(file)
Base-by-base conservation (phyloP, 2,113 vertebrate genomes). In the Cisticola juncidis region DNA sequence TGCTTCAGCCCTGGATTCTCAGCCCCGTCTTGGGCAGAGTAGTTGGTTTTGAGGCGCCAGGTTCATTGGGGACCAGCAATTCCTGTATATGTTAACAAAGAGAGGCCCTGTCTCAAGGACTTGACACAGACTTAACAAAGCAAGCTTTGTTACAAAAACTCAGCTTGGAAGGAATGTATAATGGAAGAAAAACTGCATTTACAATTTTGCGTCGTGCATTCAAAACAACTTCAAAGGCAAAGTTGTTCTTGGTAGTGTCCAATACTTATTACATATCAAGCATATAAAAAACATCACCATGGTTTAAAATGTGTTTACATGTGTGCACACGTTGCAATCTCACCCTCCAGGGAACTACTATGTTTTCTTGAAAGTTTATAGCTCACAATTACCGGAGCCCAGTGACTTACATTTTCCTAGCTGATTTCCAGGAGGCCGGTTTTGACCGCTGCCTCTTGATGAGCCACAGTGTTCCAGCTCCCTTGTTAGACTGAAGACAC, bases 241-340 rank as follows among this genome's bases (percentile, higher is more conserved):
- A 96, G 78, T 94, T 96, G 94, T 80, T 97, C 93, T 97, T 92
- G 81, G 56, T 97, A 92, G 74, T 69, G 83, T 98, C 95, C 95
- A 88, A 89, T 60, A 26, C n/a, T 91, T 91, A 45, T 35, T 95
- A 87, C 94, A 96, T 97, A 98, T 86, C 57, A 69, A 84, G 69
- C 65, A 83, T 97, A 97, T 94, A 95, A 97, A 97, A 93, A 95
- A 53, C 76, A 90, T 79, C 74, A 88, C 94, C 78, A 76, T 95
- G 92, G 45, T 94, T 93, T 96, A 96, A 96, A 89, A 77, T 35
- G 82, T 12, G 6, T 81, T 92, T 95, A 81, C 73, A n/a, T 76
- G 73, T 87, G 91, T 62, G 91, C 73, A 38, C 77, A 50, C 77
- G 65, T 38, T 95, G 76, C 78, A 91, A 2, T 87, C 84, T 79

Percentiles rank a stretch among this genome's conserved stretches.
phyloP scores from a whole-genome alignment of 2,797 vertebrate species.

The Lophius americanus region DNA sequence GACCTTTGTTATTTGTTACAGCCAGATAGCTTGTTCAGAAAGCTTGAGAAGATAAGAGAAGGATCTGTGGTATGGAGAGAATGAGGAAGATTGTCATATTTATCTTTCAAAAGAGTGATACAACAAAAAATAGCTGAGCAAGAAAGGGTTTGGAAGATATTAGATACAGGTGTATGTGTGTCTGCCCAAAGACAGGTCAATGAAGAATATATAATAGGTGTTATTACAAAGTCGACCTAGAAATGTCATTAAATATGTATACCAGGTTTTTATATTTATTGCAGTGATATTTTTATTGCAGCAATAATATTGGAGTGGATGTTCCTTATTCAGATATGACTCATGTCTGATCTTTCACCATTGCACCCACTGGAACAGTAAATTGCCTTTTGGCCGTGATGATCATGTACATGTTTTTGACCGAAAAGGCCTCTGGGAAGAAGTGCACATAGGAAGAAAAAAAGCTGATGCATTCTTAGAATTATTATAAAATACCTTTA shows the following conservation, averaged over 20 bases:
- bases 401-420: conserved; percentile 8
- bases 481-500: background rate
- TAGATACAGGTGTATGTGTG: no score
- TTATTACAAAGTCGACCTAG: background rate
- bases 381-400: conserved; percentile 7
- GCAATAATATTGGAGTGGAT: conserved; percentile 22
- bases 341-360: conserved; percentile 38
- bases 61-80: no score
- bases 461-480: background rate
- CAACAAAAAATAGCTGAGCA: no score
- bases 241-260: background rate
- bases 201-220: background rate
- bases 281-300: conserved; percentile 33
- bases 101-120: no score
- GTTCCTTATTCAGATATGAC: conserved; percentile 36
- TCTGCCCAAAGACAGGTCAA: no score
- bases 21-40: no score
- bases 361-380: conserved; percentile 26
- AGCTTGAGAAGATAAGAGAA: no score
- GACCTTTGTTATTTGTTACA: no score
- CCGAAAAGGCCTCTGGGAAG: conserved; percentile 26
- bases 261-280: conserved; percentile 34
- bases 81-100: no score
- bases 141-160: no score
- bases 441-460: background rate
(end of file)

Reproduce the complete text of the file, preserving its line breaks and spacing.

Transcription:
Base-by-base conservation (phyloP, 2,113 vertebrate genomes). In the Cisticola juncidis region DNA sequence TGCTTCAGCCCTGGATTCTCAGCCCCGTCTTGGGCAGAGTAGTTGGTTTTGAGGCGCCAGGTTCATTGGGGACCAGCAATTCCTGTATATGTTAACAAAGAGAGGCCCTGTCTCAAGGACTTGACACAGACTTAACAAAGCAAGCTTTGTTACAAAAACTCAGCTTGGAAGGAATGTATAATGGAAGAAAAACTGCATTTACAATTTTGCGTCGTGCATTCAAAACAACTTCAAAGGCAAAGTTGTTCTTGGTAGTGTCCAATACTTATTACATATCAAGCATATAAAAAACATCACCATGGTTTAAAATGTGTTTACATGTGTGCACACGTTGCAATCTCACCCTCCAGGGAACTACTATGTTTTCTTGAAAGTTTATAGCTCACAATTACCGGAGCCCAGTGACTTACATTTTCCTAGCTGATTTCCAGGAGGCCGGTTTTGACCGCTGCCTCTTGATGAGCCACAGTGTTCCAGCTCCCTTGTTAGACTGAAGACAC, bases 241-340 rank as follows among this genome's bases (percentile, higher is more conserved):
- A 96, G 78, T 94, T 96, G 94, T 80, T 97, C 93, T 97, T 92
- G 81, G 56, T 97, A 92, G 74, T 69, G 83, T 98, C 95, C 95
- A 88, A 89, T 60, A 26, C n/a, T 91, T 91, A 45, T 35, T 95
- A 87, C 94, A 96, T 97, A 98, T 86, C 57, A 69, A 84, G 69
- C 65, A 83, T 97, A 97, T 94, A 95, A 97, A 97, A 93, A 95
- A 53, C 76, A 90, T 79, C 74, A 88, C 94, C 78, A 76, T 95
- G 92, G 45, T 94, T 93, T 96, A 96, A 96, A 89, A 77, T 35
- G 82, T 12, G 6, T 81, T 92, T 95, A 81, C 73, A n/a, T 76
- G 73, T 87, G 91, T 62, G 91, C 73, A 38, C 77, A 50, C 77
- G 65, T 38, T 95, G 76, C 78, A 91, A 2, T 87, C 84, T 79

Percentiles rank a stretch among this genome's conserved stretches.
phyloP scores from a whole-genome alignment of 2,797 vertebrate species.

The Lophius americanus region DNA sequence GACCTTTGTTATTTGTTACAGCCAGATAGCTTGTTCAGAAAGCTTGAGAAGATAAGAGAAGGATCTGTGGTATGGAGAGAATGAGGAAGATTGTCATATTTATCTTTCAAAAGAGTGATACAACAAAAAATAGCTGAGCAAGAAAGGGTTTGGAAGATATTAGATACAGGTGTATGTGTGTCTGCCCAAAGACAGGTCAATGAAGAATATATAATAGGTGTTATTACAAAGTCGACCTAGAAATGTCATTAAATATGTATACCAGGTTTTTATATTTATTGCAGTGATATTTTTATTGCAGCAATAATATTGGAGTGGATGTTCCTTATTCAGATATGACTCATGTCTGATCTTTCACCATTGCACCCACTGGAACAGTAAATTGCCTTTTGGCCGTGATGATCATGTACATGTTTTTGACCGAAAAGGCCTCTGGGAAGAAGTGCACATAGGAAGAAAAAAAGCTGATGCATTCTTAGAATTATTATAAAATACCTTTA shows the following conservation, averaged over 20 bases:
- bases 401-420: conserved; percentile 8
- bases 481-500: background rate
- TAGATACAGGTGTATGTGTG: no score
- TTATTACAAAGTCGACCTAG: background rate
- bases 381-400: conserved; percentile 7
- GCAATAATATTGGAGTGGAT: conserved; percentile 22
- bases 341-360: conserved; percentile 38
- bases 61-80: no score
- bases 461-480: background rate
- CAACAAAAAATAGCTGAGCA: no score
- bases 241-260: background rate
- bases 201-220: background rate
- bases 281-300: conserved; percentile 33
- bases 101-120: no score
- GTTCCTTATTCAGATATGAC: conserved; percentile 36
- TCTGCCCAAAGACAGGTCAA: no score
- bases 21-40: no score
- bases 361-380: conserved; percentile 26
- AGCTTGAGAAGATAAGAGAA: no score
- GACCTTTGTTATTTGTTACA: no score
- CCGAAAAGGCCTCTGGGAAG: conserved; percentile 26
- bases 261-280: conserved; percentile 34
- bases 81-100: no score
- bases 141-160: no score
- bases 441-460: background rate